Health insurance is one area in which the public sector insurance companies are offering a wide range of products. “As an employee in the insurance sector, I may be happy with the aggressive thrust of the health plans, but, as a social activist, I am worried that this is happening because of the government’s withdrawal as a provider of basic health services to its citizens,” said Amanulla Khan. He admitted that there was the danger of public sector insurance companies ending up as clones of their private sector competitors in their eagerness to remain competitive. “The danger is that once demand for such health insurance policies increase, the premium rates will also increase,” he said. Abandoned by a state that is unwilling to expand the reach and coverage of health services, large sections of people will be completely at the mercy of the private insurance companies. “The government is content with projection of health insurance as a substitute for public health programmes,” he remarked. It is this mindset that is driving the Union government to convert the Central Government Health Scheme, which has been in existence since 1954, into an insurance plan.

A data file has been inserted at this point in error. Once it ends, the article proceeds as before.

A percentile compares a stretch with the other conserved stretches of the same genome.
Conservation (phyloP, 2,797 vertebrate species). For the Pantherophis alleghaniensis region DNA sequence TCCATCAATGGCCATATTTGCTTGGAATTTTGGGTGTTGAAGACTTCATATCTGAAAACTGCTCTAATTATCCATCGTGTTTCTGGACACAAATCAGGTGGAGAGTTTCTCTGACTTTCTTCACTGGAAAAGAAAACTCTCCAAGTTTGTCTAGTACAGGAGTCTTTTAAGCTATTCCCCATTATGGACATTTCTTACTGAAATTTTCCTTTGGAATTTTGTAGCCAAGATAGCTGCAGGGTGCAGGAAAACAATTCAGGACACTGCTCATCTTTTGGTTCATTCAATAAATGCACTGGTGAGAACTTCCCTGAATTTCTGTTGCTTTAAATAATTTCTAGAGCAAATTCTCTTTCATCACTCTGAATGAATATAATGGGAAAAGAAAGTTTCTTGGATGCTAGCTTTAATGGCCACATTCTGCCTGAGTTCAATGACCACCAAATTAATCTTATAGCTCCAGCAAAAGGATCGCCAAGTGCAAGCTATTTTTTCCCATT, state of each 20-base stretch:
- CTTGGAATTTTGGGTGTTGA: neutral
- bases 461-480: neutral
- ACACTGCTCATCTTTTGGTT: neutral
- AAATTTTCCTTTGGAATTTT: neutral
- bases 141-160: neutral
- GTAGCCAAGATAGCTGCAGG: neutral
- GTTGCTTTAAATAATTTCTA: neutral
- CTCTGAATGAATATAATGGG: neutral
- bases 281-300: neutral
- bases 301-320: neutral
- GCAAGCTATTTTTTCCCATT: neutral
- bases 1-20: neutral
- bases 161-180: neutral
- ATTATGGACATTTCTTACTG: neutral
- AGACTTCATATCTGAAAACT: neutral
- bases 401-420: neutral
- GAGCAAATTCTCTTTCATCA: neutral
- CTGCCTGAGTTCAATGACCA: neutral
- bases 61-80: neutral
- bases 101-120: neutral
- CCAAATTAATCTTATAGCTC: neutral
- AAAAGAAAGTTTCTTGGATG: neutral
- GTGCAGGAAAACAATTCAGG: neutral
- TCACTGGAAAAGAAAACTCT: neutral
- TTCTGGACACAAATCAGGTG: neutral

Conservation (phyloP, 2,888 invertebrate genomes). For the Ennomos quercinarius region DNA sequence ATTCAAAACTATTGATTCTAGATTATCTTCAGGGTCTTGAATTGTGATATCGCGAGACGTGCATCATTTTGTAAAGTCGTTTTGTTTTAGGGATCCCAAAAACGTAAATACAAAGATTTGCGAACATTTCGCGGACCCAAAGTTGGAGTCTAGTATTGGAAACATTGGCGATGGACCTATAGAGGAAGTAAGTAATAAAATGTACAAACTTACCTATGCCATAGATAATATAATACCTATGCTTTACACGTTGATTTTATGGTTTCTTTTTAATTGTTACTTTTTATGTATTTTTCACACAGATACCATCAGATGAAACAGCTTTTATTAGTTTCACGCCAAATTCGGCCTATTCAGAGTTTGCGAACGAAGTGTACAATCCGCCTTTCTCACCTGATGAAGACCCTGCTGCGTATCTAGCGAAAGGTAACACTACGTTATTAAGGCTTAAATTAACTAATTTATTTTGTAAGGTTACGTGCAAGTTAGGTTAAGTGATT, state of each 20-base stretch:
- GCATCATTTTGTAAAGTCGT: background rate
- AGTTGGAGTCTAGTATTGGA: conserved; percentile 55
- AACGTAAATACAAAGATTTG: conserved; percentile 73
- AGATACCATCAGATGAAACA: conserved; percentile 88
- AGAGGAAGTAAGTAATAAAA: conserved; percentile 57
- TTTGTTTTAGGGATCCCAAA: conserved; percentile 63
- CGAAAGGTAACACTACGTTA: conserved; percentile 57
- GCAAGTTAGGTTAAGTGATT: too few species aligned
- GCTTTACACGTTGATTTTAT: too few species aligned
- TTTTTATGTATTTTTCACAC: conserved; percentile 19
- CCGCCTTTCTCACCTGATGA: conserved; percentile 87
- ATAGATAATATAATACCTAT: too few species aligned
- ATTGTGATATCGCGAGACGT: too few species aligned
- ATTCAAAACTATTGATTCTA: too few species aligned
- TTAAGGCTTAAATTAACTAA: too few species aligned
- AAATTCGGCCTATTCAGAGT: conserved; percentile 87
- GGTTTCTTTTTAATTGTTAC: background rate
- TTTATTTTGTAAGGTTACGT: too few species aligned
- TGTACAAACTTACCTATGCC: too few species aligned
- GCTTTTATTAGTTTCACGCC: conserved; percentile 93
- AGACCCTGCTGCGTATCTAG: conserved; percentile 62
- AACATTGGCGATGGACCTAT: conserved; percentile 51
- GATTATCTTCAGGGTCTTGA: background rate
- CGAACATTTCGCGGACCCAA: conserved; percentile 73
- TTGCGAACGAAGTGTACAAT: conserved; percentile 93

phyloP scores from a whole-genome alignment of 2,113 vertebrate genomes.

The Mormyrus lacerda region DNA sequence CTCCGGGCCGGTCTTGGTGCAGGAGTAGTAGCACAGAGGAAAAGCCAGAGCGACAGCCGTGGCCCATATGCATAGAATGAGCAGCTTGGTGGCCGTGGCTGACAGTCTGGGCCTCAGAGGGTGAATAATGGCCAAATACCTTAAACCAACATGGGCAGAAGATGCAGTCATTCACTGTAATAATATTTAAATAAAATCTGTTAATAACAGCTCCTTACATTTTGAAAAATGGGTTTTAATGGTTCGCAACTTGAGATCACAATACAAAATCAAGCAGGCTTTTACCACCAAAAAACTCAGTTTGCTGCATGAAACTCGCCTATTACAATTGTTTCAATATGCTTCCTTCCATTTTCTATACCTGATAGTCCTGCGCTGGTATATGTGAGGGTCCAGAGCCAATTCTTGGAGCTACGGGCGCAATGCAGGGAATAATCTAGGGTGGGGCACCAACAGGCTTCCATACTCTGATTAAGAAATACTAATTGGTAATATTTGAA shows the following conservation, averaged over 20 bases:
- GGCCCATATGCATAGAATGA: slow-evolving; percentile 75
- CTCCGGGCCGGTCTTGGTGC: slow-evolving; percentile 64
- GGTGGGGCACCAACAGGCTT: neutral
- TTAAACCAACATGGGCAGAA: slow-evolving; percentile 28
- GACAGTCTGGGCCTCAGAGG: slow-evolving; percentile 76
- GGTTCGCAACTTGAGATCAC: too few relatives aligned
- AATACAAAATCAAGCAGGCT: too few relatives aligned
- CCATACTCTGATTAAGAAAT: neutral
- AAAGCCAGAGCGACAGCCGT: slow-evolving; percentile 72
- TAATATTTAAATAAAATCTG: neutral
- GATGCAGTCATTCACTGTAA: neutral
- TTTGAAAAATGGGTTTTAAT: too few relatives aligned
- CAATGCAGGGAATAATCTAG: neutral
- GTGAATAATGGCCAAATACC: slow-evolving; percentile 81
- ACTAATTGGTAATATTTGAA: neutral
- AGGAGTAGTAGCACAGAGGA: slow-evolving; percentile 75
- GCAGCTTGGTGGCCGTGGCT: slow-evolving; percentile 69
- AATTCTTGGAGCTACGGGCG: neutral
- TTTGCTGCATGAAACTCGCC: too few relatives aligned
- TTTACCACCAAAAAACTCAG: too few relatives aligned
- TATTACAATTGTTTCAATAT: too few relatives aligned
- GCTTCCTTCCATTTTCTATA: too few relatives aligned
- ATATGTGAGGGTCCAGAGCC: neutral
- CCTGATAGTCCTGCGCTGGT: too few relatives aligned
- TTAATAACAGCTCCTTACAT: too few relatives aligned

Amanulla Khan rued that the increased competition from private players was also forcing public insurers such as LIC to “rethink” their social obligations that have been a hallmark of their existence. The increased pressure on its margins is mainly responsible for this, he said. Although insurance penetration levels in India needs to progress much more, Amanulla Khan is proud of what has been achieved by LIC. The penetration of life insurance in India, at 3.1 per cent, compares quite favourably with 3.2 per cent in the United States, 2.9 per cent in Canada and 3.1 per cent in Germany.